Of course, fighting in West Africa during the 1990s was not confined to the MRU states. Serious bloodshed occurred in Guinea-Bissau (1999), the southern Casamance region of Senegal (ongoing), and Nigeria (ongoing) and conflict threatens to engulf c?te d'Ivoire. Sometimes referred to as "the arc of conflict" in West Africa, these wars escape simple classification. While the war that started in 1989 in Liberia has become regionalized in the rest of the MRU, the other areas of instability in West Africa are based on intra-state phenomena. Nevertheless, the broader and deeper that instability grows in West Africa, the greater the risk that conflicts will merge and spread, further exacerbating conditions that make West Africa the most impoverished region in the world.

The Big Picture

In light of this fighting and the gloomy specter of a growing regional war in West Africa, the United States Institute of Peace convened a group of experts on the conflicts in West Africa and formed a working group to bring together individuals from various national and international agencies and organizations to shed light on the nature of the conflicts in West Africa and recommend appropriate American responses. In this way, the group endeavored to inform itself and support the Bush administration's new Africa team that was confronted with complex and difficult policy choices. This effort led to four gatherings of the West Africa Working Group (WAWG) between March and August.

From the outset, the working group adopted a "big picture" analytical focus. That is, the group quickly agreed that the series of conflicts in the MRU stretching over the 1990s and into the 2000s should be looked at as a whole. Conceptually, the MRU conflict was therefore seen as a regional war with regional dimensions. Thus, what started in Liberia in 1989 is related to the war in Sierra Leone and to the fighting that broke out in Guinea in 2000. And while different dynamics are responsible for the instability radiating beyond the MRU into other parts of West Africa today, these conflicts further menace regional peace and complicate efforts to find a lasting peace across the West African region.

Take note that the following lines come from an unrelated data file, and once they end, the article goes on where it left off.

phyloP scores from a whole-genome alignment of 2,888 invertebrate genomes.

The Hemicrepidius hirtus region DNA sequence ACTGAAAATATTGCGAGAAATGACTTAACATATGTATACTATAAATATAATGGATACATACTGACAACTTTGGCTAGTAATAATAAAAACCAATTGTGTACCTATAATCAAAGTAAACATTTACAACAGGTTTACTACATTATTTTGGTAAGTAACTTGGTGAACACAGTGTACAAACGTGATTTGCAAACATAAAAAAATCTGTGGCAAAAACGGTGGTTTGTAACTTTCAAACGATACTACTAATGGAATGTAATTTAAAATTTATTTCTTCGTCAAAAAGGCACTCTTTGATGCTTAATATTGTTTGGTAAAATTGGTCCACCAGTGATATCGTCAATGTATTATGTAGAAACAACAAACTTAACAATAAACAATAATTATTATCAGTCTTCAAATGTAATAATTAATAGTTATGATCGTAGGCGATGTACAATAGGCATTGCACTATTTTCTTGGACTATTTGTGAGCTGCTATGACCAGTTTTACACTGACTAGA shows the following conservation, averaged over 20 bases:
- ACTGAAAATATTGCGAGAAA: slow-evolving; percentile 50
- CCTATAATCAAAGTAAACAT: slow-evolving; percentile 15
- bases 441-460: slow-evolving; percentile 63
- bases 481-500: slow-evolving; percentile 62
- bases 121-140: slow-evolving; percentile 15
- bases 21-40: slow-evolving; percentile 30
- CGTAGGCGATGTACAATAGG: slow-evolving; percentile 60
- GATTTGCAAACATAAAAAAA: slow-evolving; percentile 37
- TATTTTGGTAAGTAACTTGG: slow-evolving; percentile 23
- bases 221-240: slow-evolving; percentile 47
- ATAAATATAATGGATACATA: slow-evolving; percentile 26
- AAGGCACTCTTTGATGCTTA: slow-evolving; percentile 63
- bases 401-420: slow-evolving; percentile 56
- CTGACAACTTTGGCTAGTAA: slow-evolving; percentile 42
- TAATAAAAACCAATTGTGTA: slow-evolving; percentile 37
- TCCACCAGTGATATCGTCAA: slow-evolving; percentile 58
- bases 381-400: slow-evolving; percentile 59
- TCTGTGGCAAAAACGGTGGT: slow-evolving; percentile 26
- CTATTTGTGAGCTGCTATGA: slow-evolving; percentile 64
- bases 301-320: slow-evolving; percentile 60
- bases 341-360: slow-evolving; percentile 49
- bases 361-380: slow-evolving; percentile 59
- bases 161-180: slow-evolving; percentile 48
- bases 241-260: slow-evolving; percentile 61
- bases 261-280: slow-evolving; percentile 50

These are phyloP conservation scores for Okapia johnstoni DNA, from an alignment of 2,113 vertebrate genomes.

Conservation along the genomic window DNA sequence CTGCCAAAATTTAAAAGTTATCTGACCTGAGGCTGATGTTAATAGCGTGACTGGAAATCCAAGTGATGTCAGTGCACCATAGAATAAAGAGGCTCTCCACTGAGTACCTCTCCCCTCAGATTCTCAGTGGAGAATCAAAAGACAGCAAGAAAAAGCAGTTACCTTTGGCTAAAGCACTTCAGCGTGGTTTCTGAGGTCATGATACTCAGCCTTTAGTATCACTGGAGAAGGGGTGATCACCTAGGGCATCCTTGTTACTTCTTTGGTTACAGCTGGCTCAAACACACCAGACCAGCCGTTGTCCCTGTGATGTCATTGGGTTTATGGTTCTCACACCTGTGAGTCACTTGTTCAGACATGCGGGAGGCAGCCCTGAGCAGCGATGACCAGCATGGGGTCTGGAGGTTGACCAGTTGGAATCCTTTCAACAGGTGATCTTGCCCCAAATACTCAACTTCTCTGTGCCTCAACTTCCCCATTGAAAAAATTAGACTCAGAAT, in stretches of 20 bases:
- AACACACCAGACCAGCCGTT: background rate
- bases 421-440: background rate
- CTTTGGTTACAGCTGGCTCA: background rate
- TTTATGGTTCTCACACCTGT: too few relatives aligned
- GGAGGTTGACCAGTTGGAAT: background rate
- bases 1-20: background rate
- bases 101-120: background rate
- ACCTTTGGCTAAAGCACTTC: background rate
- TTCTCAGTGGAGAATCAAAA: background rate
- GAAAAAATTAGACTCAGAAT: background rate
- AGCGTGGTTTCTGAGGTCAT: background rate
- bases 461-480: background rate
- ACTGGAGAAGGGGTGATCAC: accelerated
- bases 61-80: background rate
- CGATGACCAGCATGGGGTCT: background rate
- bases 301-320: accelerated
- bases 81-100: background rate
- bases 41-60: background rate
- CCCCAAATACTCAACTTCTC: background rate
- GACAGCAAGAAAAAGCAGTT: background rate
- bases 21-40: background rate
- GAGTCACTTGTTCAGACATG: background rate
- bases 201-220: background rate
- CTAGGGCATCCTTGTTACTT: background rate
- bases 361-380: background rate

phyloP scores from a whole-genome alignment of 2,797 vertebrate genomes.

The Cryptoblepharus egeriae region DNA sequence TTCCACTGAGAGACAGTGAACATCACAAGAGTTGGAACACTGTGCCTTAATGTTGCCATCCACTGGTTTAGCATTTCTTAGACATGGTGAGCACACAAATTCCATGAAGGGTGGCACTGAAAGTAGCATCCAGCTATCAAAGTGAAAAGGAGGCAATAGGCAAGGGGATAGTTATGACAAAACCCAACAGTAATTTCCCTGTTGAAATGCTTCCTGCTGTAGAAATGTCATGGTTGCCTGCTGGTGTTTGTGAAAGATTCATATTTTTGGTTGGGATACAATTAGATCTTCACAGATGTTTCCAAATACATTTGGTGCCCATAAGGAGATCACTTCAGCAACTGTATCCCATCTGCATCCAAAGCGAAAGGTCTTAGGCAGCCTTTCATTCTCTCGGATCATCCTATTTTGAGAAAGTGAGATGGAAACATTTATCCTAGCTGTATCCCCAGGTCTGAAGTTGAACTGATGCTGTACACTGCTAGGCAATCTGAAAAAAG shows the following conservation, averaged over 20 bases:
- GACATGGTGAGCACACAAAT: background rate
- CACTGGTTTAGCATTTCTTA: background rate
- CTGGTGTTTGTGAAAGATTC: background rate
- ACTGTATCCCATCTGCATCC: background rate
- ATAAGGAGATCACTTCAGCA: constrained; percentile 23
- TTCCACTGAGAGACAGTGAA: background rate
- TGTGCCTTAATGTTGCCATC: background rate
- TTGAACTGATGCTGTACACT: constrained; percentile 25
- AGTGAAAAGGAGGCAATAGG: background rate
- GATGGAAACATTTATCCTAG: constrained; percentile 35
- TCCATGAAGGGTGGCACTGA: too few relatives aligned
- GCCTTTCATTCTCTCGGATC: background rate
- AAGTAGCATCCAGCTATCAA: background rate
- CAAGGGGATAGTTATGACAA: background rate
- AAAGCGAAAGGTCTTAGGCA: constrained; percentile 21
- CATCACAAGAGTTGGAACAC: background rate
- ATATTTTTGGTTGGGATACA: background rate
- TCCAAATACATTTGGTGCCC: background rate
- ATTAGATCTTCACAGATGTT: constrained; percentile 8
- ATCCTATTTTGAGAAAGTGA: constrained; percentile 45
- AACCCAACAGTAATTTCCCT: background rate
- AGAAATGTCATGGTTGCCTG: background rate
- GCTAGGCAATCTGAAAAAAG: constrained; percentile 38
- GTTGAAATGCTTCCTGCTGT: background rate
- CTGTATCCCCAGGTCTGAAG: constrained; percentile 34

The working group attracted a diverse array of U.S. and foreign specialists that varied depending on the topic of the particular session. The group included representatives from Capitol Hill, British and French governments, Center for Strategic and International Studies, Georgetown University, intelligence agencies, International Peace Academy, Interaction, Johns Hopkins School of Advanced International Studies (SAIS), National Security Council, Pentagon, Physicians for Human Rights, State Department, United Nations, and United States Agency for International Development. The views expressed here represent a summation of issues examined by the WAWG, highlighting the most salient findings and policy recommendations.

There were few points of disagreement during the many hours of discussions, both over what has led to the current crisis in West Africa and how the United States should move forward in the region. Perhaps the most significant and sustained point of contention within the WAWG was the degree of optimism/pessimism shared over the current process of demobilization, disarmament, and resettlement (DDR) in Sierra Leone. While some WAWG members were cautiously optimistic that the RUF is finished as a military force, others believed that the rebel group will dig up its guns and resist expulsion from the diamond